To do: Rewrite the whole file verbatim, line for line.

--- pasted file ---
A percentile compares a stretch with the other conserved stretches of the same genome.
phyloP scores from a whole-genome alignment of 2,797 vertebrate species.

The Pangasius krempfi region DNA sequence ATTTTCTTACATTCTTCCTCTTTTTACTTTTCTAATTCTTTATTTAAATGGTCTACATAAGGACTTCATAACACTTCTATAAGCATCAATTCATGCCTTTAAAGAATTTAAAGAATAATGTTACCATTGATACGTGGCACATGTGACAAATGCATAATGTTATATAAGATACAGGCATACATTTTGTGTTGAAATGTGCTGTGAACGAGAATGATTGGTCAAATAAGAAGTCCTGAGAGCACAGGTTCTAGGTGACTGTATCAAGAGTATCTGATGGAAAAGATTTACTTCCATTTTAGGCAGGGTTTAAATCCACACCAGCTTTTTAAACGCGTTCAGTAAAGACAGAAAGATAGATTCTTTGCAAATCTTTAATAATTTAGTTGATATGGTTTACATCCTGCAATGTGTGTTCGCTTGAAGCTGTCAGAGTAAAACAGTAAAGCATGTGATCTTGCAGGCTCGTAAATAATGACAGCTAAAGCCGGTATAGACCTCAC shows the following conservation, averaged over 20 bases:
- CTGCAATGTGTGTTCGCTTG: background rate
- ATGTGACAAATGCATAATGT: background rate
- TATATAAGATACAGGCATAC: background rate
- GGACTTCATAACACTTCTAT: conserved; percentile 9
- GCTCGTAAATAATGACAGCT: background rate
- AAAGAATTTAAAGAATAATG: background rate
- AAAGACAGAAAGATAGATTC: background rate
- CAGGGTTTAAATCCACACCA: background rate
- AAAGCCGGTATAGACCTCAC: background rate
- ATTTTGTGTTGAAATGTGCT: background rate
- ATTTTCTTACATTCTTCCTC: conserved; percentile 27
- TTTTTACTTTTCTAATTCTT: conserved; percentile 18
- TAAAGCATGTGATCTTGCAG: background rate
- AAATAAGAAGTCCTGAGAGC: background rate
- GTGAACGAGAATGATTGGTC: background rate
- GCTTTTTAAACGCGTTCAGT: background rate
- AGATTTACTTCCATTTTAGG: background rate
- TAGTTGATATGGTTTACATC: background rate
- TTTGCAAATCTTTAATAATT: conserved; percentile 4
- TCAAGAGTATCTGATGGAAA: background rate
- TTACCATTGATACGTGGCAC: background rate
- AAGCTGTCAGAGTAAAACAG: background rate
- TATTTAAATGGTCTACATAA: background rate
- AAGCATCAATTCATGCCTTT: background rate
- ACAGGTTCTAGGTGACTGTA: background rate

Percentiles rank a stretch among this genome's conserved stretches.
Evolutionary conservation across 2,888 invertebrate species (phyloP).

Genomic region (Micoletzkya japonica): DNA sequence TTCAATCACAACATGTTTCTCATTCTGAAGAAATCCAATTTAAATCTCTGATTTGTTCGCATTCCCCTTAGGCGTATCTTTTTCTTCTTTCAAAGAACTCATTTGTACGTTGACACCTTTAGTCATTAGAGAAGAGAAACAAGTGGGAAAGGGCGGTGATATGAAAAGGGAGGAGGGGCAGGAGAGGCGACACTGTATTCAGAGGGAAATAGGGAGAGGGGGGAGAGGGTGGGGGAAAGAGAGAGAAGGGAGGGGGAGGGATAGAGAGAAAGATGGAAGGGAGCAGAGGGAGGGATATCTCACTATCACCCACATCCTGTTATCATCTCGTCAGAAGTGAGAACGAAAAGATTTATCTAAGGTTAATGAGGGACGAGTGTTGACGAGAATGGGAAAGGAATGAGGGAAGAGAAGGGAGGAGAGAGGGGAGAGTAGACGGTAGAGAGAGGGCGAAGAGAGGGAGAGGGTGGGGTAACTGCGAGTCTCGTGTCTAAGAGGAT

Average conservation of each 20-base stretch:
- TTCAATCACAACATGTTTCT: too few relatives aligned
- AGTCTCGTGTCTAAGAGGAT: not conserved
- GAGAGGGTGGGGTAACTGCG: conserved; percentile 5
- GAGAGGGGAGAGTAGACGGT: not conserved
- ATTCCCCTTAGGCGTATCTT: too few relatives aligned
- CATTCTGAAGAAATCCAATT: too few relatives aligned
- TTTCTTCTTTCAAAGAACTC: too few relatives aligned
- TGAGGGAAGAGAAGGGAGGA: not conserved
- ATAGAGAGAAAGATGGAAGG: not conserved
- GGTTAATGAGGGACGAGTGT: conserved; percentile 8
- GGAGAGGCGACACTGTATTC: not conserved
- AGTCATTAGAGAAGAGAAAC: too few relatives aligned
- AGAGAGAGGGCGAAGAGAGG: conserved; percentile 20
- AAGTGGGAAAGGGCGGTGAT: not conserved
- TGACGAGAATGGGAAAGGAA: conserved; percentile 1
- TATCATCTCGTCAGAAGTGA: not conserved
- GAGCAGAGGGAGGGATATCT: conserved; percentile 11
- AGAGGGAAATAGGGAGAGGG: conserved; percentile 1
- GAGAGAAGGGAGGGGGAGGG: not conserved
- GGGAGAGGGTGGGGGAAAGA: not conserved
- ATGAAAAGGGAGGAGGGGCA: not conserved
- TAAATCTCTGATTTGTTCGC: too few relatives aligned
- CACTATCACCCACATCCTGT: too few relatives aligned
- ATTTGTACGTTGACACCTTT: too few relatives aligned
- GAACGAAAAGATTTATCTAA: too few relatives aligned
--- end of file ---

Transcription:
A percentile compares a stretch with the other conserved stretches of the same genome.
phyloP scores from a whole-genome alignment of 2,797 vertebrate species.

The Pangasius krempfi region DNA sequence ATTTTCTTACATTCTTCCTCTTTTTACTTTTCTAATTCTTTATTTAAATGGTCTACATAAGGACTTCATAACACTTCTATAAGCATCAATTCATGCCTTTAAAGAATTTAAAGAATAATGTTACCATTGATACGTGGCACATGTGACAAATGCATAATGTTATATAAGATACAGGCATACATTTTGTGTTGAAATGTGCTGTGAACGAGAATGATTGGTCAAATAAGAAGTCCTGAGAGCACAGGTTCTAGGTGACTGTATCAAGAGTATCTGATGGAAAAGATTTACTTCCATTTTAGGCAGGGTTTAAATCCACACCAGCTTTTTAAACGCGTTCAGTAAAGACAGAAAGATAGATTCTTTGCAAATCTTTAATAATTTAGTTGATATGGTTTACATCCTGCAATGTGTGTTCGCTTGAAGCTGTCAGAGTAAAACAGTAAAGCATGTGATCTTGCAGGCTCGTAAATAATGACAGCTAAAGCCGGTATAGACCTCAC shows the following conservation, averaged over 20 bases:
- CTGCAATGTGTGTTCGCTTG: background rate
- ATGTGACAAATGCATAATGT: background rate
- TATATAAGATACAGGCATAC: background rate
- GGACTTCATAACACTTCTAT: conserved; percentile 9
- GCTCGTAAATAATGACAGCT: background rate
- AAAGAATTTAAAGAATAATG: background rate
- AAAGACAGAAAGATAGATTC: background rate
- CAGGGTTTAAATCCACACCA: background rate
- AAAGCCGGTATAGACCTCAC: background rate
- ATTTTGTGTTGAAATGTGCT: background rate
- ATTTTCTTACATTCTTCCTC: conserved; percentile 27
- TTTTTACTTTTCTAATTCTT: conserved; percentile 18
- TAAAGCATGTGATCTTGCAG: background rate
- AAATAAGAAGTCCTGAGAGC: background rate
- GTGAACGAGAATGATTGGTC: background rate
- GCTTTTTAAACGCGTTCAGT: background rate
- AGATTTACTTCCATTTTAGG: background rate
- TAGTTGATATGGTTTACATC: background rate
- TTTGCAAATCTTTAATAATT: conserved; percentile 4
- TCAAGAGTATCTGATGGAAA: background rate
- TTACCATTGATACGTGGCAC: background rate
- AAGCTGTCAGAGTAAAACAG: background rate
- TATTTAAATGGTCTACATAA: background rate
- AAGCATCAATTCATGCCTTT: background rate
- ACAGGTTCTAGGTGACTGTA: background rate

Percentiles rank a stretch among this genome's conserved stretches.
Evolutionary conservation across 2,888 invertebrate species (phyloP).

Genomic region (Micoletzkya japonica): DNA sequence TTCAATCACAACATGTTTCTCATTCTGAAGAAATCCAATTTAAATCTCTGATTTGTTCGCATTCCCCTTAGGCGTATCTTTTTCTTCTTTCAAAGAACTCATTTGTACGTTGACACCTTTAGTCATTAGAGAAGAGAAACAAGTGGGAAAGGGCGGTGATATGAAAAGGGAGGAGGGGCAGGAGAGGCGACACTGTATTCAGAGGGAAATAGGGAGAGGGGGGAGAGGGTGGGGGAAAGAGAGAGAAGGGAGGGGGAGGGATAGAGAGAAAGATGGAAGGGAGCAGAGGGAGGGATATCTCACTATCACCCACATCCTGTTATCATCTCGTCAGAAGTGAGAACGAAAAGATTTATCTAAGGTTAATGAGGGACGAGTGTTGACGAGAATGGGAAAGGAATGAGGGAAGAGAAGGGAGGAGAGAGGGGAGAGTAGACGGTAGAGAGAGGGCGAAGAGAGGGAGAGGGTGGGGTAACTGCGAGTCTCGTGTCTAAGAGGAT

Average conservation of each 20-base stretch:
- TTCAATCACAACATGTTTCT: too few relatives aligned
- AGTCTCGTGTCTAAGAGGAT: not conserved
- GAGAGGGTGGGGTAACTGCG: conserved; percentile 5
- GAGAGGGGAGAGTAGACGGT: not conserved
- ATTCCCCTTAGGCGTATCTT: too few relatives aligned
- CATTCTGAAGAAATCCAATT: too few relatives aligned
- TTTCTTCTTTCAAAGAACTC: too few relatives aligned
- TGAGGGAAGAGAAGGGAGGA: not conserved
- ATAGAGAGAAAGATGGAAGG: not conserved
- GGTTAATGAGGGACGAGTGT: conserved; percentile 8
- GGAGAGGCGACACTGTATTC: not conserved
- AGTCATTAGAGAAGAGAAAC: too few relatives aligned
- AGAGAGAGGGCGAAGAGAGG: conserved; percentile 20
- AAGTGGGAAAGGGCGGTGAT: not conserved
- TGACGAGAATGGGAAAGGAA: conserved; percentile 1
- TATCATCTCGTCAGAAGTGA: not conserved
- GAGCAGAGGGAGGGATATCT: conserved; percentile 11
- AGAGGGAAATAGGGAGAGGG: conserved; percentile 1
- GAGAGAAGGGAGGGGGAGGG: not conserved
- GGGAGAGGGTGGGGGAAAGA: not conserved
- ATGAAAAGGGAGGAGGGGCA: not conserved
- TAAATCTCTGATTTGTTCGC: too few relatives aligned
- CACTATCACCCACATCCTGT: too few relatives aligned
- ATTTGTACGTTGACACCTTT: too few relatives aligned
- GAACGAAAAGATTTATCTAA: too few relatives aligned